The Chicago Metropolitan Agency for Planning recently came out with an exhaustive blueprint for moving the region forward to the year 2040. The 416-pg manual for Chicagoland's tomorrow entitled GO TO 2040: Comprehensive Regional Plan nobly proffers an outline for greater Chicago to prosper in the years to come, and presents a view of 2040 as developed in the best of all possible worlds. Riding the waves of last year's 100th anniversary of Daniel Burnham's Plan of Chicago, CMAP
has unveiled a multi-pronged approach to dealing with the issues the region must address to build the most beneficial environment -- in all respects -- by that time. Focusing broadly on Livable Communities, Regional Mobility, Human Capital and Efficient Governance, the report breaks down each of those headings and gives them their fair due with hefty analysis.
From now till August 6, members of the public are encouraged to download the plan and comment on the ideas CMAP has offered. After the public review, CMAP will make changes as needed before presenting the plan as final to the overseeing CMAP Board. Then, acting as the designated Metropolitan Planning Organization for Chicagoland, CMAP will in turn use the Go To 2040 platform to engage the State of Illinois and the US Government for funds, approvals, and the green light on implementing projects according to the plan.
While the entirety of the report proves too exhaustive to outline in detail here, there is one sub-section of the Efficient Governance chapter that deserves a closer peek. Reforming state and local tax policies is an absolute must if Chicago intends to grow, and seeing how Springfield seems to operate in a state of permanent stasis, it will take the grit, gumption and initiative of local civic leaders to push the debate forward on this issue. CMAP encourages an almost wholesale restructuring of our current taxing system, including broadening the tax base by creating a tax on the service sector (currently exempt although it makes up nearly 70 percent of expenditures), instituting a graduated state income tax based on income levels, and in general, standardizing the tax policy across municipalities so as to avoid the large and varied discrepancies that render some communities unable to provide basic services.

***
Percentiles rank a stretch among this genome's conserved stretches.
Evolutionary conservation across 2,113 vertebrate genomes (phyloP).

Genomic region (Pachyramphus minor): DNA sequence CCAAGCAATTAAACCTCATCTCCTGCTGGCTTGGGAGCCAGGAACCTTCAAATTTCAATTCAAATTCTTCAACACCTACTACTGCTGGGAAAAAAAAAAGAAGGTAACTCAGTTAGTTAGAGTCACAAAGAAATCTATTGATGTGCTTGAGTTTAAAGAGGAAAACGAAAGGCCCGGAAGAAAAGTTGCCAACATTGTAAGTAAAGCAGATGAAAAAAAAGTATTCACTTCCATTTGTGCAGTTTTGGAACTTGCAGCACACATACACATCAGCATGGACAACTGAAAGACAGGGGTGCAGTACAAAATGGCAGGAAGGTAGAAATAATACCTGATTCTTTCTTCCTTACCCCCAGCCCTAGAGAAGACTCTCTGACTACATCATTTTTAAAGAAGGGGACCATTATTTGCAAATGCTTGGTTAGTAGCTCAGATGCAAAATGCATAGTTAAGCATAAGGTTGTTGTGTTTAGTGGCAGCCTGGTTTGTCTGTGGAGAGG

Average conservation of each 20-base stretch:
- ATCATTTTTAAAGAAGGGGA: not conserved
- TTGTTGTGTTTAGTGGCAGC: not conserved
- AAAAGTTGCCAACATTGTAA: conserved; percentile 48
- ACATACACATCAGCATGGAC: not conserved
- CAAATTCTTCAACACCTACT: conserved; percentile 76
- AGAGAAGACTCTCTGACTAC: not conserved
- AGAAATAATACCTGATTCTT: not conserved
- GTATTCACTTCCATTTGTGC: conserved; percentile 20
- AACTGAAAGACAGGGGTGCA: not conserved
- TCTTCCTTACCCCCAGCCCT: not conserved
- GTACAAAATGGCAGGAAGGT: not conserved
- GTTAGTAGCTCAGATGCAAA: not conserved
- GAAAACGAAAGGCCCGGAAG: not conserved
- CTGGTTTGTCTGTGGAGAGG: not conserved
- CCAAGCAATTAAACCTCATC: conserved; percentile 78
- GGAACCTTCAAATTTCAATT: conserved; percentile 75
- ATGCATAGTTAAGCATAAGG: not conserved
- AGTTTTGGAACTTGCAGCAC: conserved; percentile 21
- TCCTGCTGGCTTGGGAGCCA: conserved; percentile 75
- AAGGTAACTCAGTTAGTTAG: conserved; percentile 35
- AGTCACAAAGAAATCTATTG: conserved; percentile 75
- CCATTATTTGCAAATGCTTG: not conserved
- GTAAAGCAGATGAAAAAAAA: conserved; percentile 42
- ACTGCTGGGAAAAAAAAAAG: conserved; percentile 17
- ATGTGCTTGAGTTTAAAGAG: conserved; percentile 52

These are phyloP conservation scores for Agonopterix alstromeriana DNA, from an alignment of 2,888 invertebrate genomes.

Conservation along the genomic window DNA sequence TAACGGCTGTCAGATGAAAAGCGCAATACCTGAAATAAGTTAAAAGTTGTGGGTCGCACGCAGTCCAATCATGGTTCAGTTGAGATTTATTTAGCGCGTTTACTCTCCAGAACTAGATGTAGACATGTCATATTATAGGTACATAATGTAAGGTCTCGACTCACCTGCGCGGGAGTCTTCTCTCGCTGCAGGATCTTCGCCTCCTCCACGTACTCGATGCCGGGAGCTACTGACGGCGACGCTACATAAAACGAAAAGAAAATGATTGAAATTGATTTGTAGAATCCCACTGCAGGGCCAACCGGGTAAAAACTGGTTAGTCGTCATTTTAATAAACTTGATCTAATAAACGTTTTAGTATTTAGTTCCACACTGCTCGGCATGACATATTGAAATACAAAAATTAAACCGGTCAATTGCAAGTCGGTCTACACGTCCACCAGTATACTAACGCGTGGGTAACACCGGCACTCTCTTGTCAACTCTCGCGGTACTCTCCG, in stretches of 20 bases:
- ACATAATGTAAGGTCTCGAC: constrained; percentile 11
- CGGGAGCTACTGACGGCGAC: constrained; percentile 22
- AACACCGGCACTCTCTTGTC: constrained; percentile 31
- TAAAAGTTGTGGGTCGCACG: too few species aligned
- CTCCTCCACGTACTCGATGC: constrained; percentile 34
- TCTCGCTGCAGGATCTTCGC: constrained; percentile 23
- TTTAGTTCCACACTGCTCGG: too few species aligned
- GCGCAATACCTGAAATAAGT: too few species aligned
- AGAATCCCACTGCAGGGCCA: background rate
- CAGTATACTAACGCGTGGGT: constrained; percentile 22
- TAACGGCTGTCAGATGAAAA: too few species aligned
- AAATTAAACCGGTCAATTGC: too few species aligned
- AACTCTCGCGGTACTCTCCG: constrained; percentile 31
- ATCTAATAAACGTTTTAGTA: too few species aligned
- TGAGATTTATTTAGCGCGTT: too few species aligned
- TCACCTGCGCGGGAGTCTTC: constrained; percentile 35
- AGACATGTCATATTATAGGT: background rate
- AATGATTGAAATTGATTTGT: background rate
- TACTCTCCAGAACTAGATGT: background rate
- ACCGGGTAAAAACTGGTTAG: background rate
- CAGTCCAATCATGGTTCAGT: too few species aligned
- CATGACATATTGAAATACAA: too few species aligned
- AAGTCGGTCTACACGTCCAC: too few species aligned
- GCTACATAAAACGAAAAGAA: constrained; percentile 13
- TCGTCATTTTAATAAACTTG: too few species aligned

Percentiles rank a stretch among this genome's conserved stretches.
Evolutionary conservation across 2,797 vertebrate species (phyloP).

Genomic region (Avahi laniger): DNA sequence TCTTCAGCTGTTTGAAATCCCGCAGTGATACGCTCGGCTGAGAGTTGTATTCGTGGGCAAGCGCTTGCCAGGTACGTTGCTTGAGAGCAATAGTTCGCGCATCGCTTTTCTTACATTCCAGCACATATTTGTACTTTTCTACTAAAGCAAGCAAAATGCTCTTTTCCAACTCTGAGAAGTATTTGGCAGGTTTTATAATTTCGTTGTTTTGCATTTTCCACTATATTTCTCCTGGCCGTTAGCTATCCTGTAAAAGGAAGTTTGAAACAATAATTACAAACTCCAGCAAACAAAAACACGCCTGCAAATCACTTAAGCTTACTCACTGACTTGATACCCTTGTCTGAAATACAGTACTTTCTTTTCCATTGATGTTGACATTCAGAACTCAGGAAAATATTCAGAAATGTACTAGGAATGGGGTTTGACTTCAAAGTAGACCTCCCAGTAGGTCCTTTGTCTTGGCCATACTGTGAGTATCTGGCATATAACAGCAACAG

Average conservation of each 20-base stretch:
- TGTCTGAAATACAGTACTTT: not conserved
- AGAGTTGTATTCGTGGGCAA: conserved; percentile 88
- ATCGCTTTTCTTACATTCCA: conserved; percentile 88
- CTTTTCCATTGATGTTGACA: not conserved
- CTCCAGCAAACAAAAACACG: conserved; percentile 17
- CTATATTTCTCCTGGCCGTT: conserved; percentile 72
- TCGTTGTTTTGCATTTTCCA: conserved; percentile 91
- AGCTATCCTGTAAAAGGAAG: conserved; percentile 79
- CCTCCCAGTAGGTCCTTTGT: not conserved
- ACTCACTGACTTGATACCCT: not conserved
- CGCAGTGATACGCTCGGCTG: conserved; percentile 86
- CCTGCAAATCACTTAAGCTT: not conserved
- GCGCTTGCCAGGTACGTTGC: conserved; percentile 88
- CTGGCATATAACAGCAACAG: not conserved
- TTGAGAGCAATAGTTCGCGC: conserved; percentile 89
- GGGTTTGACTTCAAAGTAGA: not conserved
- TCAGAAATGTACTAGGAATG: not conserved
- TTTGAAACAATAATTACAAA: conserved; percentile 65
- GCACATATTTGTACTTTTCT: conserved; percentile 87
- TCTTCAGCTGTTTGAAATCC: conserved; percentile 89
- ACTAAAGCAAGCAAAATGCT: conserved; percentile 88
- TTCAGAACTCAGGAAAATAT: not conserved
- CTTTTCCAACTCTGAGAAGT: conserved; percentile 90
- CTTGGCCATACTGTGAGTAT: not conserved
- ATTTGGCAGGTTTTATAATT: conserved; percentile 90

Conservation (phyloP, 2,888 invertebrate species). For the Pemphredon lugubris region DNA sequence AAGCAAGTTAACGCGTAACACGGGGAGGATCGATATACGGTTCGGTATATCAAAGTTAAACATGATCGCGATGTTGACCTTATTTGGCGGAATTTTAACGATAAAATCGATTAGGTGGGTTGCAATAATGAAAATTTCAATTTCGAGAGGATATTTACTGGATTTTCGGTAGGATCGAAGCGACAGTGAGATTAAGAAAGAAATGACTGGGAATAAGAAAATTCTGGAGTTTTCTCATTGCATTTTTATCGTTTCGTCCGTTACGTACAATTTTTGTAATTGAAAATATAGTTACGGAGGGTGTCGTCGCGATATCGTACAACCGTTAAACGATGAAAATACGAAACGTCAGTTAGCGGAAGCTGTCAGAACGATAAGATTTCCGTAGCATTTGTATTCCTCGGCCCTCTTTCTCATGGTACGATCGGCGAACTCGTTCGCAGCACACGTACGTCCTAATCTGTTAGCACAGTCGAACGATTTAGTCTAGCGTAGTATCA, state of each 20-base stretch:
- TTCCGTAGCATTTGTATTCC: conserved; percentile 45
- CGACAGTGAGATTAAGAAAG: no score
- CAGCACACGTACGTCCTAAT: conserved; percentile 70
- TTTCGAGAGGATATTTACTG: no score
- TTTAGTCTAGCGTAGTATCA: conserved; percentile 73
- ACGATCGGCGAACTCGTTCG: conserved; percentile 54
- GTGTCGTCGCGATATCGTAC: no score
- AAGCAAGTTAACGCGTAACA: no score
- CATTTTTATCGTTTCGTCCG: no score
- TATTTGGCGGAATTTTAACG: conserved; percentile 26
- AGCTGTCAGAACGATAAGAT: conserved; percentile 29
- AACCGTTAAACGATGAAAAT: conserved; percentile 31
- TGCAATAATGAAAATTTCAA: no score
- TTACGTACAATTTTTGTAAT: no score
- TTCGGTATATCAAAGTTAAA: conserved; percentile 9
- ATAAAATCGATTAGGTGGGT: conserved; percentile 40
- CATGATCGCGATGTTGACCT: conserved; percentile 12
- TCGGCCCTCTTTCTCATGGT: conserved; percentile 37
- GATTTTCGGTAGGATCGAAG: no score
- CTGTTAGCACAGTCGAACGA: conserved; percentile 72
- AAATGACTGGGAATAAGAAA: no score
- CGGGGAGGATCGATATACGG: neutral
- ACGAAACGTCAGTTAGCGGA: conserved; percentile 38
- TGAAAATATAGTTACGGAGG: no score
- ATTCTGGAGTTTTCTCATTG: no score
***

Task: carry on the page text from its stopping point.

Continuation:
I can't believe how much is ink is being spilled over the race for Cook County Assessor. While the Assessor can be an important advocate and has some policy-making flexibility, it is essentially an administrative office. Actually, maybe I can believe the ink being spilled since nowadays it's not very much ink. Maybe we need to update that cliche. I can't believe how many 1s and 0s are being coded? Too nerdy. I don't know, I'll work on that and get back to you.
Here's a modest prediction regarding that election anyway: Forrest Claypool, the independent politics darling who took on John Stroger in 2006, will make the ballot despite the onerous 25,000 signature requirement. Claypool has gathered a sufficient quantity, and, oddly enough, Scott Lee Cohen may help ensure his signatures survive.
How does bad-premise-screwball-comedy Scott Lee Cohen play into this? His oddball pursuit of an independent run for the governor's office may bring enough additional media attention to the process in the beginning to allow the Claypool people to hype any signature-challenge chicanery (or perceived chicanery) early on. The Berrios campaign is actually at a kind of disadvantage--even following the letter of the law, by challenging signatures, they may look petty or, worse, fearful of a campaign against Claypool, which will only add to his esteem among independent voters (it probably won't help that Joe Berrios is the chair of the county party). While we should probably expect Berrios' campaign to be aggressive, the public attention on the process could give Claypool a significant boost that may not be worth the electoral repercussions should he survive the challenge.
The Northwest Herald has reported that troubled Metra chief Phil Pagano killed himself this morning -- by walking in front of a Metra train. The apparent suicide follows a number of actions taken by the commuter rail transit agency against its director, who made more than a quarter-million dollars salary, following reports that he padded that amount without authorization, and the launch of a criminal investigation by the Cook County State's Attorney.
Maria is lying on the bed. She's been trying to get up, lifting her head, maybe rolling over onto an elbow, but she's gotten nowhere. Another half attempt to sit upright. She reaches in her pocket and fumbles with a cell phone. She wants to call her best friend Tammy, but her fingers forget where they're going and never make it past the US Cellular logo above the keypad. "Tammy, you wouldn't believe what I'm about to do," she'd tell her. But she can't get as far as calling her.